Michael J. Fox Foundation – Loss of sense of smell may be one of the most important signals of Parkinson’s risk. A landmark study is exploring this link toward prevention.
We’re asking everyone age 60 and up without Parkinson’s disease to take a smell test. Help scientists learn more about risk and develop new treatments.
A simple scratch-and-sniff test could help scientists learn more about Parkinson’s risk.
Open to everyone age 60 and older in the U.S. without Parkinson’s disease
Getting started is easy: Visit mysmelltest.org.
Answer a few brief questions to receive your scratch-and-sniff test in the mail.
Take the test and enter your answers online.
The test takes about 15 minutes to complete. Your results may mean you are eligible to join a brain health study.
Narrated by MJFF Board member and NBC’s Sunday TODAY anchor Willie Geist, this video discusses the connection between brain health and your sense of smell:
Many conditions can cause smell loss. This loss could be temporary or lasting. Lasting smell loss can be a risk factor for brain disease, including Parkinson’s.
After a diagnosis, some people with Parkinson’s report losing their sense of smell years or even decades earlier. This condition is called hyposmia. Lost sense of smell can impact quality of life — affecting taste and, in some cases, leading to weight loss.
Scientists do not know why smell loss occurs in Parkinson’s. One popular theory is that the Parkinson’s process may start in the olfactory bulb. This part of the brain controls sense of smell. Some researchers believe clumps of the protein alpha-synuclein (a hallmark of Parkinson’s disease) may form in the olfactory bulb before migrating to other parts of the brain.
Not everyone with smell loss will develop a brain disease. Researchers are studying this link to learn more about the connection. Request a scratch-and-sniff test to help scientists learn more about this risk factor.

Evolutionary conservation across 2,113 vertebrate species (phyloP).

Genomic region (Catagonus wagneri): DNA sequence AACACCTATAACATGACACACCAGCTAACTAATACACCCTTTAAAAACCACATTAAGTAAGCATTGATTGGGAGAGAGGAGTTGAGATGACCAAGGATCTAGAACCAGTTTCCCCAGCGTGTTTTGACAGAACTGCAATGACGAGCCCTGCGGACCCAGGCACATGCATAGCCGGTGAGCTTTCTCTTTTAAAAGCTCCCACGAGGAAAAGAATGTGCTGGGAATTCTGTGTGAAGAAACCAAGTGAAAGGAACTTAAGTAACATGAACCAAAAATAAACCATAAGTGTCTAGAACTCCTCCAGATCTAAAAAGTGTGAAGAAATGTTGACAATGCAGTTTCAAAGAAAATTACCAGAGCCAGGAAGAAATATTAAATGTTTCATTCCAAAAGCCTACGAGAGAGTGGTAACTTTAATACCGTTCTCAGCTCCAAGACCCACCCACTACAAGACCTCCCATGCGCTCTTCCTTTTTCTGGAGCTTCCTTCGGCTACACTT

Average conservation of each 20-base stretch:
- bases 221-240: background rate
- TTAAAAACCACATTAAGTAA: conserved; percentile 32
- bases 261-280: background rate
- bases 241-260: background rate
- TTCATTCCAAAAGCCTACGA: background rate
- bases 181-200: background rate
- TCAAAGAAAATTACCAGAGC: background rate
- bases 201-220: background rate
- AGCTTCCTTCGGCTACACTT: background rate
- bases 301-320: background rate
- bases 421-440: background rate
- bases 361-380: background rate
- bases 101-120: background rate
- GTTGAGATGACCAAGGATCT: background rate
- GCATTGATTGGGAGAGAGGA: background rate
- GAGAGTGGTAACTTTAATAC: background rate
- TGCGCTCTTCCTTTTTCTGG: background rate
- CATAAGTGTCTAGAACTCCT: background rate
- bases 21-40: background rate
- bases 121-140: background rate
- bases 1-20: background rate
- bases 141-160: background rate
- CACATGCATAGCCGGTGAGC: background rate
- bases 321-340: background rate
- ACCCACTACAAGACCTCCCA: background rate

The medical information contained in this article is for general information purposes only. The Michael J. Fox Foundation for Parkinson’s Research has a policy of refraining from advocating, endorsing or promoting any drug therapy, course of treatment, or specific company or institution. It is crucial that care and treatment decisions related to Parkinson’s disease and any other medical condition be made in consultation with a physician or other qualified medical professional.
Michael J. Fox talks funding breakthrough research for Parkinson’s disease
BY NATE BURLESON, KERRY BREEN, NOVEMBER 9, 2023
CBS NEWS – After more than three decades of living with Parkinson’s disease, actor Michael J. Fox has raised awareness and over $2 billion worth of research.
Fox was diagnosed with Parkinson’s in 1991, when he was just 29 years old. In 2000, he established the Michael J. Fox Foundation. Now 62, Fox has lived with Parkinson’s for more than half his life. The progressive brain disorder can strip away a person’s movement and speech. It has no known cure.
“We didn’t have money. We didn’t have a voice,” Fox said. “And I thought, well, I could step in for these people and raise some hell.”
The money that Fox has raised has led to groundbreaking research. Earlier this year, a landmark, clinical study led by his foundation discovered a protein found in spinal fluid that can help detect Parkinson’s years before the first symptoms appear. It’s not a cure, Fox said, but it shows researchers are “on the right path.”
“It’s a big spotlight on where we need to go and what we need to focus on,” Fox said … READ MORE.